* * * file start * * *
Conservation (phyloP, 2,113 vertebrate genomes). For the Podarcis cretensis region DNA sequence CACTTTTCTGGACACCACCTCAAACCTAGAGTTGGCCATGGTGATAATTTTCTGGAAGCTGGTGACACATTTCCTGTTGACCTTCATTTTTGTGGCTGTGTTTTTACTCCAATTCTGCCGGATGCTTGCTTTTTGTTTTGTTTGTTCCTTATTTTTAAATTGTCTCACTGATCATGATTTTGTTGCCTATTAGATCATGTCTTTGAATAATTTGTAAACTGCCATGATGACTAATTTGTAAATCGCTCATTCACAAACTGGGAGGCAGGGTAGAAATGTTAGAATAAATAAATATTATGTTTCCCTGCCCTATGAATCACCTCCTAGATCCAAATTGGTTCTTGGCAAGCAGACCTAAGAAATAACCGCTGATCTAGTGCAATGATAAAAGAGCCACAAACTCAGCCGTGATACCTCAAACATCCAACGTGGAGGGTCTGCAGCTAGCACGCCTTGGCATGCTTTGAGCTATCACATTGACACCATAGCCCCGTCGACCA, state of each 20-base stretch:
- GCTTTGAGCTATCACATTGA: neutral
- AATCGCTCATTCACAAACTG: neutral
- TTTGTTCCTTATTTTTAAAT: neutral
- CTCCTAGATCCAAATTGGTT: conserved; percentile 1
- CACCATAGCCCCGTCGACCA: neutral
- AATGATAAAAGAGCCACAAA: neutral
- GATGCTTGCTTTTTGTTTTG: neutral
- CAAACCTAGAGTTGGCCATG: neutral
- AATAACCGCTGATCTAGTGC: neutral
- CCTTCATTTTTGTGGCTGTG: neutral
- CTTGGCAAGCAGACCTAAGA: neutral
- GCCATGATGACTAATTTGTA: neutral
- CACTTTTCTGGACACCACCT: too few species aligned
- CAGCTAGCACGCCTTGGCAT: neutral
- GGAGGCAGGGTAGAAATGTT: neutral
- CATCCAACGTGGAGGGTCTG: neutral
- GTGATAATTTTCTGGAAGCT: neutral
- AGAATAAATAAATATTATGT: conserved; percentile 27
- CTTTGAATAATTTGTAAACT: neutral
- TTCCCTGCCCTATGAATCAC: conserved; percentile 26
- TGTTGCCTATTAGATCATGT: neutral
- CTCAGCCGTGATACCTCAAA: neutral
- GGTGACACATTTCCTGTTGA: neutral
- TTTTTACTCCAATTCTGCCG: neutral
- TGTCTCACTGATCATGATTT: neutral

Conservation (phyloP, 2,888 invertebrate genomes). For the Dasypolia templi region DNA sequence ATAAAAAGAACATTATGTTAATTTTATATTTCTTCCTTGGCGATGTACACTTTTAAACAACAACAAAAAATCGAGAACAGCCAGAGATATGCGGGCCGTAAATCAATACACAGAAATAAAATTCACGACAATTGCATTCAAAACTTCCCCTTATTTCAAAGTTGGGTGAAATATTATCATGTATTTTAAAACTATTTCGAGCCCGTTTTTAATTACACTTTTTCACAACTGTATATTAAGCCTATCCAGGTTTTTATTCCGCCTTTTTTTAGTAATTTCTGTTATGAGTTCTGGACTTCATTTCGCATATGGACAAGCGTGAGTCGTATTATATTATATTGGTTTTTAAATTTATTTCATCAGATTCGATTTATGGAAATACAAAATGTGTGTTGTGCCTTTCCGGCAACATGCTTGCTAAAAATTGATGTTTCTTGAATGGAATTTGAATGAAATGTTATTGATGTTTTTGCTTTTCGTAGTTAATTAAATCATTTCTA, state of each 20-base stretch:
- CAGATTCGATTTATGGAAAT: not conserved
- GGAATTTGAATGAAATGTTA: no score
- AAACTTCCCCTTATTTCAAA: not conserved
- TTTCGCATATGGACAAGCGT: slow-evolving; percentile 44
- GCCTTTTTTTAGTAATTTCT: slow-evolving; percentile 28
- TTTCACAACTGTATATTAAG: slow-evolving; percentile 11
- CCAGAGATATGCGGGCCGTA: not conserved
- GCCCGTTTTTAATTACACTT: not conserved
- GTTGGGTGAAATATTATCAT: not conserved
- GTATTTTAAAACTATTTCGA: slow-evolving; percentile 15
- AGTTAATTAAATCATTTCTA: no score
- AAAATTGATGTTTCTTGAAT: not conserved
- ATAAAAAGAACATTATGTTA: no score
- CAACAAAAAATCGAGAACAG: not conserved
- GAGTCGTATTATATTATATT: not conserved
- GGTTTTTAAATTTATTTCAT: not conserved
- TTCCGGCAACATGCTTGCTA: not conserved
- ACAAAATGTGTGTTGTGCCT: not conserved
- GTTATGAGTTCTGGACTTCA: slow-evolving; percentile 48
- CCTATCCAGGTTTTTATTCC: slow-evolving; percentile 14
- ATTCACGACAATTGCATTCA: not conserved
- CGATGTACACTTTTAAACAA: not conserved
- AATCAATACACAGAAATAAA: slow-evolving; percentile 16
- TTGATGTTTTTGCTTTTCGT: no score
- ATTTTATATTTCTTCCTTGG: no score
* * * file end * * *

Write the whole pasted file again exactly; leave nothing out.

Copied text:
Conservation (phyloP, 2,113 vertebrate genomes). For the Podarcis cretensis region DNA sequence CACTTTTCTGGACACCACCTCAAACCTAGAGTTGGCCATGGTGATAATTTTCTGGAAGCTGGTGACACATTTCCTGTTGACCTTCATTTTTGTGGCTGTGTTTTTACTCCAATTCTGCCGGATGCTTGCTTTTTGTTTTGTTTGTTCCTTATTTTTAAATTGTCTCACTGATCATGATTTTGTTGCCTATTAGATCATGTCTTTGAATAATTTGTAAACTGCCATGATGACTAATTTGTAAATCGCTCATTCACAAACTGGGAGGCAGGGTAGAAATGTTAGAATAAATAAATATTATGTTTCCCTGCCCTATGAATCACCTCCTAGATCCAAATTGGTTCTTGGCAAGCAGACCTAAGAAATAACCGCTGATCTAGTGCAATGATAAAAGAGCCACAAACTCAGCCGTGATACCTCAAACATCCAACGTGGAGGGTCTGCAGCTAGCACGCCTTGGCATGCTTTGAGCTATCACATTGACACCATAGCCCCGTCGACCA, state of each 20-base stretch:
- GCTTTGAGCTATCACATTGA: neutral
- AATCGCTCATTCACAAACTG: neutral
- TTTGTTCCTTATTTTTAAAT: neutral
- CTCCTAGATCCAAATTGGTT: conserved; percentile 1
- CACCATAGCCCCGTCGACCA: neutral
- AATGATAAAAGAGCCACAAA: neutral
- GATGCTTGCTTTTTGTTTTG: neutral
- CAAACCTAGAGTTGGCCATG: neutral
- AATAACCGCTGATCTAGTGC: neutral
- CCTTCATTTTTGTGGCTGTG: neutral
- CTTGGCAAGCAGACCTAAGA: neutral
- GCCATGATGACTAATTTGTA: neutral
- CACTTTTCTGGACACCACCT: too few species aligned
- CAGCTAGCACGCCTTGGCAT: neutral
- GGAGGCAGGGTAGAAATGTT: neutral
- CATCCAACGTGGAGGGTCTG: neutral
- GTGATAATTTTCTGGAAGCT: neutral
- AGAATAAATAAATATTATGT: conserved; percentile 27
- CTTTGAATAATTTGTAAACT: neutral
- TTCCCTGCCCTATGAATCAC: conserved; percentile 26
- TGTTGCCTATTAGATCATGT: neutral
- CTCAGCCGTGATACCTCAAA: neutral
- GGTGACACATTTCCTGTTGA: neutral
- TTTTTACTCCAATTCTGCCG: neutral
- TGTCTCACTGATCATGATTT: neutral

Conservation (phyloP, 2,888 invertebrate genomes). For the Dasypolia templi region DNA sequence ATAAAAAGAACATTATGTTAATTTTATATTTCTTCCTTGGCGATGTACACTTTTAAACAACAACAAAAAATCGAGAACAGCCAGAGATATGCGGGCCGTAAATCAATACACAGAAATAAAATTCACGACAATTGCATTCAAAACTTCCCCTTATTTCAAAGTTGGGTGAAATATTATCATGTATTTTAAAACTATTTCGAGCCCGTTTTTAATTACACTTTTTCACAACTGTATATTAAGCCTATCCAGGTTTTTATTCCGCCTTTTTTTAGTAATTTCTGTTATGAGTTCTGGACTTCATTTCGCATATGGACAAGCGTGAGTCGTATTATATTATATTGGTTTTTAAATTTATTTCATCAGATTCGATTTATGGAAATACAAAATGTGTGTTGTGCCTTTCCGGCAACATGCTTGCTAAAAATTGATGTTTCTTGAATGGAATTTGAATGAAATGTTATTGATGTTTTTGCTTTTCGTAGTTAATTAAATCATTTCTA, state of each 20-base stretch:
- CAGATTCGATTTATGGAAAT: not conserved
- GGAATTTGAATGAAATGTTA: no score
- AAACTTCCCCTTATTTCAAA: not conserved
- TTTCGCATATGGACAAGCGT: slow-evolving; percentile 44
- GCCTTTTTTTAGTAATTTCT: slow-evolving; percentile 28
- TTTCACAACTGTATATTAAG: slow-evolving; percentile 11
- CCAGAGATATGCGGGCCGTA: not conserved
- GCCCGTTTTTAATTACACTT: not conserved
- GTTGGGTGAAATATTATCAT: not conserved
- GTATTTTAAAACTATTTCGA: slow-evolving; percentile 15
- AGTTAATTAAATCATTTCTA: no score
- AAAATTGATGTTTCTTGAAT: not conserved
- ATAAAAAGAACATTATGTTA: no score
- CAACAAAAAATCGAGAACAG: not conserved
- GAGTCGTATTATATTATATT: not conserved
- GGTTTTTAAATTTATTTCAT: not conserved
- TTCCGGCAACATGCTTGCTA: not conserved
- ACAAAATGTGTGTTGTGCCT: not conserved
- GTTATGAGTTCTGGACTTCA: slow-evolving; percentile 48
- CCTATCCAGGTTTTTATTCC: slow-evolving; percentile 14
- ATTCACGACAATTGCATTCA: not conserved
- CGATGTACACTTTTAAACAA: not conserved
- AATCAATACACAGAAATAAA: slow-evolving; percentile 16
- TTGATGTTTTTGCTTTTCGT: no score
- ATTTTATATTTCTTCCTTGG: no score